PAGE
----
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"Non mi ricordo!" &c. &c. &c.

  • Object type

  • Museum number


  • Title (object)

    • "Non mi ricordo!" &c. &c. &c.
  • Description

    Political Pamphlet entitled, "Non mi Ricordo &c &c &c," consisting of 14 pages and three wood engraved illustrations.
    The pamphlet parodies the cross-examination of Theodore Majocchi, a servant to Queen Caroline at her 'trial' in 1820. The King is examined on his past life and present occupations, with allusions to the Queen, Ladies Jersey, Hertford, Conyngham, and the Duchess of Richmond.
    (Description and comment from M. Dorothy George, 'Catalogue of Political and Personal Satires in the British Museum', X, 1952)
    1. [Title page illustration] The words "Non mi Ricordo! &c &c &c appear in bold type at the top of the title page with the quotation from Cymbeline "This will witness outwardly as strongly as conscience does within" in italics below. The illustration shows George IV, a seedy and bloated dandy, standing at the bar, saying, with melancholy anger, "Non mi Ricordo!" in answer to the question printed below the design: '"Who are you?"'
    Lettering at the foot of the title page reads:
    “London, Printed by and For William Hone, Ludgate Hill, 1820, Sixpence.”
    2. The Grillery: George IV sits on a huge gridiron to which his ankles are chained, being grilled over a fire by two demon-satyrs: one uses bellows, the other a big poker. Contorted with pain he tears his hair in agonized rage. The text below reads: "The fat is in the fire!".
    3. Tailpiece illustrating a satirical adverisment: A corner of a stone building, the “Political House that Jack Built” is on the left, showing a large open window above a closed door. From a projecting beam (right) hangs a sign: 'the Crown'. George IV sits astride the sign, and has almost severed the beam on which he sits, using a saw inscribed 'Self'. He wears a shirt with rolled-up sleeves, spurred jackboots, and a carpenter's cap.
    Within the room above the door five Ministers drink and sing: "God save Great George, Our King." [Lord Chancellor] Eldon is in the centre, flanked by (left to right): Castlereagh, with a scourge and blunderbuss, (?) Harrowby, Liverpool, and Sidmouth with a clyster- pipe. On the door below is a placard: 'Notice of Ejectment—as the Premises are undergoing a Thorough Repair.' Above the door is an irradiated cap of Liberty, as in BM Satires 13304. Below: '"What are you 'at'? What are you 'after'?"' (Comment: The letterpress above, dated '1st September, 1820' explains that "The King is the 'Head Waiter' entrusted with the inn by John Bull, who is about to bring to justice the 'desperate Villains' who have seized the property. The Head Waiter will be kept on by Mr. Bull ('who is really his friend'), 'unless he has actually destroyed or made away with the sign, which Mr. Bull very much admires, it being an heirloom' [cf. BM Satires 13760]." The allegory of John Bull and the Crown Inn derives from Arbuthnot, cf. BM Satires 6005, 8138.) .
    Advertisements at the back of the pamphlet for "Conspiracy", "New Victualling Office", "To Nackermen", "To Manglers", "To Laundresses" and "Strayed and Missing."
    September 1820


  • Producer name

  • School/style

  • Date

    • 1820
  • Production place

  • Materials

  • Technique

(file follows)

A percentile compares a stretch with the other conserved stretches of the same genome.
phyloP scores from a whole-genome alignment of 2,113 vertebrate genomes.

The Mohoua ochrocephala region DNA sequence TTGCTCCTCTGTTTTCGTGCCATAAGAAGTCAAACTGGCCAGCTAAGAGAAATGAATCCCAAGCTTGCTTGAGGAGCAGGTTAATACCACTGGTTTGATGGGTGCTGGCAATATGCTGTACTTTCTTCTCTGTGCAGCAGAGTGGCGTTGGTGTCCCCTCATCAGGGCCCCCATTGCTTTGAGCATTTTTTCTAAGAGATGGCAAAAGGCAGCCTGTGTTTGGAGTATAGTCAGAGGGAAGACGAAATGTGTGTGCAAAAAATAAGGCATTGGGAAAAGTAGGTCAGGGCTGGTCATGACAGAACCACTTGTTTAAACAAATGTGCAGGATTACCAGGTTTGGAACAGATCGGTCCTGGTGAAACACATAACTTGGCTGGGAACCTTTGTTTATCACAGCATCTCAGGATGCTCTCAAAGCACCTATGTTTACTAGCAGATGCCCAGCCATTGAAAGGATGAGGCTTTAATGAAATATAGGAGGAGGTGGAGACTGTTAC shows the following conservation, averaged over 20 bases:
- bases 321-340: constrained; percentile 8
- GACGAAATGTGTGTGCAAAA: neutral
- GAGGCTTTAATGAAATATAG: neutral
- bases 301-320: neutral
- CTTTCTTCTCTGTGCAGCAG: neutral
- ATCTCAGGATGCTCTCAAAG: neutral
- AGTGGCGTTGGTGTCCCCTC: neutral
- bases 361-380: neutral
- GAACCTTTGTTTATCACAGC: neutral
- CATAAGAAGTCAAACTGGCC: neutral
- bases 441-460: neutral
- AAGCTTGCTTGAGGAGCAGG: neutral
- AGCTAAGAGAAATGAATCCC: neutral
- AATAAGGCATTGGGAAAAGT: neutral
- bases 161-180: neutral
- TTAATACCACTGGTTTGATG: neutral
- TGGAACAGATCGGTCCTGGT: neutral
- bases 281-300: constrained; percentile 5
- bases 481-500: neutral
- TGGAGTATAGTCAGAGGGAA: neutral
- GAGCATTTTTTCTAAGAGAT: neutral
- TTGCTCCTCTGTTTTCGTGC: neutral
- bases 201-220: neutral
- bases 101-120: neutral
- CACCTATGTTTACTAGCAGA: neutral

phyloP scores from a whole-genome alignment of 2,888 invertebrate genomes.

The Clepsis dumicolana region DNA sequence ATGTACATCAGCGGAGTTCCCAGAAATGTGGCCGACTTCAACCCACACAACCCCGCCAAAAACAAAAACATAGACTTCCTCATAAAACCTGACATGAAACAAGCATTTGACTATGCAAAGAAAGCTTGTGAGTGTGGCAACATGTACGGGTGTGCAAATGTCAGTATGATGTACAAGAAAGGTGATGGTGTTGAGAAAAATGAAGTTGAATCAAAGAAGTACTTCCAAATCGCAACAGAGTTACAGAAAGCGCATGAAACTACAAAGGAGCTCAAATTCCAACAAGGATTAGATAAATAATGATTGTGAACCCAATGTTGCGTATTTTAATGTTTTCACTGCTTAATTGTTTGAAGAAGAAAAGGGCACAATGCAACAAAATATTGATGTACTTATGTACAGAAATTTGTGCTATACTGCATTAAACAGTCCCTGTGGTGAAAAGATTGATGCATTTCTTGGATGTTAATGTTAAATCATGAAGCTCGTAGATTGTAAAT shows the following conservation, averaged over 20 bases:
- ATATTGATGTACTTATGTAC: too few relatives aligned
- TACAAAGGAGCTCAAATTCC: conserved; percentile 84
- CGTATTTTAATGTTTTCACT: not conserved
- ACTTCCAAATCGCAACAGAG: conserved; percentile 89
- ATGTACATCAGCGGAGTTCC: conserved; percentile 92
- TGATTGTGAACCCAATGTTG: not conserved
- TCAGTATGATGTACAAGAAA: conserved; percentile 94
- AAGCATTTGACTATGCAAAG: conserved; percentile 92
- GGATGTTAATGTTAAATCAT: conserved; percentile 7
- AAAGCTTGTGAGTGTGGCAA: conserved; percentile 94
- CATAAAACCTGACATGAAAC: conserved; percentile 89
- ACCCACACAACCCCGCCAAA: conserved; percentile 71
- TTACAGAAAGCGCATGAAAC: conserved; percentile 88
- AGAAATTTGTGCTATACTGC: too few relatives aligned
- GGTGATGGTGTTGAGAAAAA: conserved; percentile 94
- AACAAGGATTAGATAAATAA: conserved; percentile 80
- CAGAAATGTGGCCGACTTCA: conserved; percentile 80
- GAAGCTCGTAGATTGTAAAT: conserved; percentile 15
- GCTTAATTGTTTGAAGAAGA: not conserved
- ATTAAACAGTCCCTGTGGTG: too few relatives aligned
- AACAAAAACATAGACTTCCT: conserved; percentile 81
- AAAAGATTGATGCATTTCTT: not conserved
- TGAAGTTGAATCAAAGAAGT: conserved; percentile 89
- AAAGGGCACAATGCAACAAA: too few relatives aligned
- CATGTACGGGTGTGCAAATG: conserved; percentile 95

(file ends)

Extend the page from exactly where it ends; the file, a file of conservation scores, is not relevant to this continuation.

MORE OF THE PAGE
• Dimensions

    • Height: 218 millimetres (approx. page size)
    • Width: 136 millimetres (approx. page size)
  • Inscriptions

      • Inscription Content

        On verso of title page: 'The drawings for this publication are all by Mr. George Cruikshank.'
  • Curator's comments

    (Description and comment from M. Dorothy George, 'Catalogue of Political and Personal Satires in the British Museum', X, 1952)
    See BM Satires 13827, for the cross-examination of Majocchi, with the objections of the Solicitor-General, the rulings of the Lord Chancellor, the interpositions of peers, and of the interpreter. The pamphlet was unsuccessfully indicted for libel in 1821, cf. BM Satires 13790.
    'Examiner', 3 Sept. 1820, p. 572. Reissued, 'Hone's Facetiæ', 1827. Reproduced, Jerrold, i. 100.
    The 27th edition was advertised in the 'Examiner', 1 October

    Description from George William Reid 'A Descriptive Catalogue of the Works of George Cruikshank' (1871):
    'A SATIRE ON THE KING, in the form of an advertisement which is entitled "Strayed and missing" and alludes to the failure of the charges against Queen Caroline and gives a description of "An Infirm Elderly Gentleman." In the [wood]cut the Political House that Jack Built is on the left and his Majesty's particular friends, Eldon, Wellington, Liverpool, Castlereagh and Lord Sidmouth are enjoying their wine in the club room singing "God save great George our King;" outside the window his Majesty, portrayed as a carpenter is seated astride on the end of the support of the sign board which he is sawing through, unconscious that he is falling with the sign of the Royal Crown: beneath is inscribed "What are you at? what are you after" (Reid 2981).'


  • Bibliography

    • BM Satires 13844 bibliographic details
    • BM Satires 13845 bibliographic details
    • BM Satires 13846 bibliographic details
    • Reid 1871 2979 bibliographic details
    • Reid 1871 2980 bibliographic details
    • Reid 1871 2981 bibliographic details
    • Reid 1871 4729 bibliographic details
    • Cohn 1924 606 bibliographic details
  • Location

    Not on display (184.a.1/5)

  • Subjects

  • Associated names

  • Associated titles

    • Associated Title: "Non mi ricordo!" &c. &c. &c.
  • Acquisition name

  • Acquisition date


  • Department

    Prints & Drawings

  • Registration number


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Object reference number: PPA217709

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